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Friday, August 21, 2015

Too Hot to Handle: How We Live and What We Believe

In which two or more of our regular writers toss around subjects a little more volatile than usual.

Colin Perkel of The National Post has an update here on our old friend Gretta Vosper, the United Church minister who believes in neither God nor the Bible. She is, in Perkel’s words, “prepared to fight an unprecedented attempt to boot her from the pulpit for her beliefs”. Or her unbeliefs, I guess.

Tom: The attempt by the United Church to give Gretta her gold watch and wish her all the best in her future endeavors may be unprecedented, but it’s hardly a surprise, except perhaps in that the United Church is taking some sort of stand here about atheism in their pulpits.

Immanuel Can, does “the idea of an interventionist, supernatural being on which so much church doctrine is based” belong to “an outdated world view”? More importantly, can we separate “how we live” from what we believe? Gretta thinks we can and should.

Accommodation and Popularity

Immanuel Can: Over the last century, one of the major trends in what’s now called the “mainline” Protestant churches has been accommodation to modernism. Whenever a new belief, idea or value judgment became current in society, these major groups quickly brought their doctrine into line with it … from evolutionism to abortion and gay ordination and beyond. Their detractors always insisted they were selling out the word of God to buy temporary popularity, and that their strategy would inevitably result in them standing for nothing at all. But for a bit, the mainline strategy seemed to work for them.

Tom: And then the numbers caught up to them. According to The Post, in the early seventies the United Church averaged around 400,000 weekly attendees across Canada. In 2015 they were projecting a hair over 100,000 weekly Canada-wide. In Vosper’s own “church”, two-thirds of the congregation left when she revealed her views about God.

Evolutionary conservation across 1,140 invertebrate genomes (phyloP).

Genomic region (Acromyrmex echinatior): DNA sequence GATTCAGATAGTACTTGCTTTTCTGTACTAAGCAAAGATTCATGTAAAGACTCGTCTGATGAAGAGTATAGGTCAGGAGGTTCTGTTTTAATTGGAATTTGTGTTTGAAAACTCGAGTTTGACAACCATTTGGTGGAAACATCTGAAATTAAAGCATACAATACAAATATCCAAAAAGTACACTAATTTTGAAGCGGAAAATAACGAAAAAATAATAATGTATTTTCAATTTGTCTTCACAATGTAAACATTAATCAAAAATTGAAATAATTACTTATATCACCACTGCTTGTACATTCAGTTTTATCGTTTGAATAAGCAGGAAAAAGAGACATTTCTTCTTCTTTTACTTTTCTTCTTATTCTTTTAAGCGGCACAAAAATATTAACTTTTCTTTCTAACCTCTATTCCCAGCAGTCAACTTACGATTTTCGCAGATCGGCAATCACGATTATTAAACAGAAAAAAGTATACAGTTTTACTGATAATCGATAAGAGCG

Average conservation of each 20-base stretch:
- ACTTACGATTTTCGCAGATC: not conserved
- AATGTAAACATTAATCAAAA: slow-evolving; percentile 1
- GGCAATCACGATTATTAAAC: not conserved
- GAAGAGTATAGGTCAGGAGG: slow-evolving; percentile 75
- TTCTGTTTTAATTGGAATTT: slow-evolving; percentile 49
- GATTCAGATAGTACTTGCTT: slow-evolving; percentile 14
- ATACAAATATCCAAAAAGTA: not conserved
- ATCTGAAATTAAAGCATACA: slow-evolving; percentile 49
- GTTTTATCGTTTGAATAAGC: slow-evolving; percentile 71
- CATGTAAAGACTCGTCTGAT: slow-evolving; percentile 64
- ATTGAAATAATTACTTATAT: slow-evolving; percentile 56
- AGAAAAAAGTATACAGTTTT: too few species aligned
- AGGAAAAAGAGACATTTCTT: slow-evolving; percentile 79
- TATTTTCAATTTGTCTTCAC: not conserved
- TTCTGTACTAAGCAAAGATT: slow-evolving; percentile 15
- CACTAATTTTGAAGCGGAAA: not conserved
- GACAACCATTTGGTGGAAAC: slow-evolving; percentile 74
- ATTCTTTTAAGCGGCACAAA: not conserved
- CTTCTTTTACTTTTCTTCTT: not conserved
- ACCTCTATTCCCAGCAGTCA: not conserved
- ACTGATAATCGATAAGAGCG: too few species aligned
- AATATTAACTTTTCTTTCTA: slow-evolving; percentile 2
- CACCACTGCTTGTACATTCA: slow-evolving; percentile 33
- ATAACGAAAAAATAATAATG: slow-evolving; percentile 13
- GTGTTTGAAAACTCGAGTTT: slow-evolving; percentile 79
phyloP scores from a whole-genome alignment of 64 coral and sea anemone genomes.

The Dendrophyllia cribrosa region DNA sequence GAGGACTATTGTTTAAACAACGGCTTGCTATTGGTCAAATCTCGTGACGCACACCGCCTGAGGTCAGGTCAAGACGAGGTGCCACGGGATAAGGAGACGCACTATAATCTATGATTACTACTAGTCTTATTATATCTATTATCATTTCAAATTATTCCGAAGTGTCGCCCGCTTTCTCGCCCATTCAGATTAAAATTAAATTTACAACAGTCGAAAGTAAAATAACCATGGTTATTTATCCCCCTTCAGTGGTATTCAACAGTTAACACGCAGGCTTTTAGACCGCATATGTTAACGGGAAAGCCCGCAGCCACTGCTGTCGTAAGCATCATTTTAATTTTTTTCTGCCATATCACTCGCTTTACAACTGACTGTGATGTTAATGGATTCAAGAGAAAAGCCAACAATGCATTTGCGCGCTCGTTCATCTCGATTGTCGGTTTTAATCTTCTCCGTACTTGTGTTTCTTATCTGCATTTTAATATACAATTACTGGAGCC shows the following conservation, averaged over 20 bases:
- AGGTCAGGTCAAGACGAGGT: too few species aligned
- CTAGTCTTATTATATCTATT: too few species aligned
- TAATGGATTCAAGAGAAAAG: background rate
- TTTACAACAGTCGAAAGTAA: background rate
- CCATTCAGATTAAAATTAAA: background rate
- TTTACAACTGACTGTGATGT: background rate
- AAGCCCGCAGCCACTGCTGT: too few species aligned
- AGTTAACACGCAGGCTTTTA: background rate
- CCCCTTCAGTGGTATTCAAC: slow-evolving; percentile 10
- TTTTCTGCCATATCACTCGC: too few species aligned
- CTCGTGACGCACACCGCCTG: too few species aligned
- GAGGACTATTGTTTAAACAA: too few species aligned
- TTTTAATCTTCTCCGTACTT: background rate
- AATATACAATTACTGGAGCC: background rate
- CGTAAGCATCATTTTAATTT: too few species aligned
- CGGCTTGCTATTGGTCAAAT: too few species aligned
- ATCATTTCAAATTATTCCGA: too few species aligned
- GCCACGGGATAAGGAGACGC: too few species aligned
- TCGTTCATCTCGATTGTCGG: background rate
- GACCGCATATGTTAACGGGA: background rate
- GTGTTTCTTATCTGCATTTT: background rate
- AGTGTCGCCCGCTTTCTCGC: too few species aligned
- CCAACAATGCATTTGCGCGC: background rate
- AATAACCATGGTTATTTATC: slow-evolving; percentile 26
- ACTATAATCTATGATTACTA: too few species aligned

Looking at either stat, that’s not attrition: that’s a death spiral.

IC: The Vosper controversy will doubtless be characterized as one of the dying gasps of the accommodationalist churches; and that seems about right, to me. It’s just too far to try to absorb atheism within Christianity. It’s beyond any sense of either word.

Prioritizing How We Live

Tom: Gretta Vosper thinks we can separate how we live from what we believe; that how we live is the truly important thing. She actually (and ahistorically) posits a time in church history “before the focus shifted from how one lived to doctrinal belief in God, Jesus and the Bible”, and claims:
“It’s mythology. We build a faith tradition upon it which shifted to find belief more important than how we lived.”
Was there ever a time in church history when Christians lived morally in the absence of faith?

IC: A sort of ancient “Golden Age of Atheistic Christianity” at a time prior to all conviction of truth, you mean? That’s pretty funny. That’s not even plausible mythology, let alone history.

Tom: Well, this is it. She’s pulled the notion out of thin air. She seems to have this ludicrous conviction that Christianity started as a lifestyle movement, and that the “belief” aspect she deplores was some kind of later development; a false step along the way.

But in fact belief and how we live are inextricably tied together. We can debate which is chicken and which is egg, but belief drives actions. And wrong actions invariably compel people to concoct belief-based explanations for them.

Ontology Precedes Ethics

IC: I can’t imagine how her story would even go … “First, there were lifestyle ‘Christians’, and later they started to believe something, but it was something bad …” Bizarre. One of the smartest quotations I’ve ever seen about ethics is from an Indian author who wrote, “Ontology precedes ethics”. That is, what we believe is real determines whether or not we will be moral. But Vosper has to imagine that Christian ethics could exist among people who don’t believe in any Christian truth. And that’s just backwards.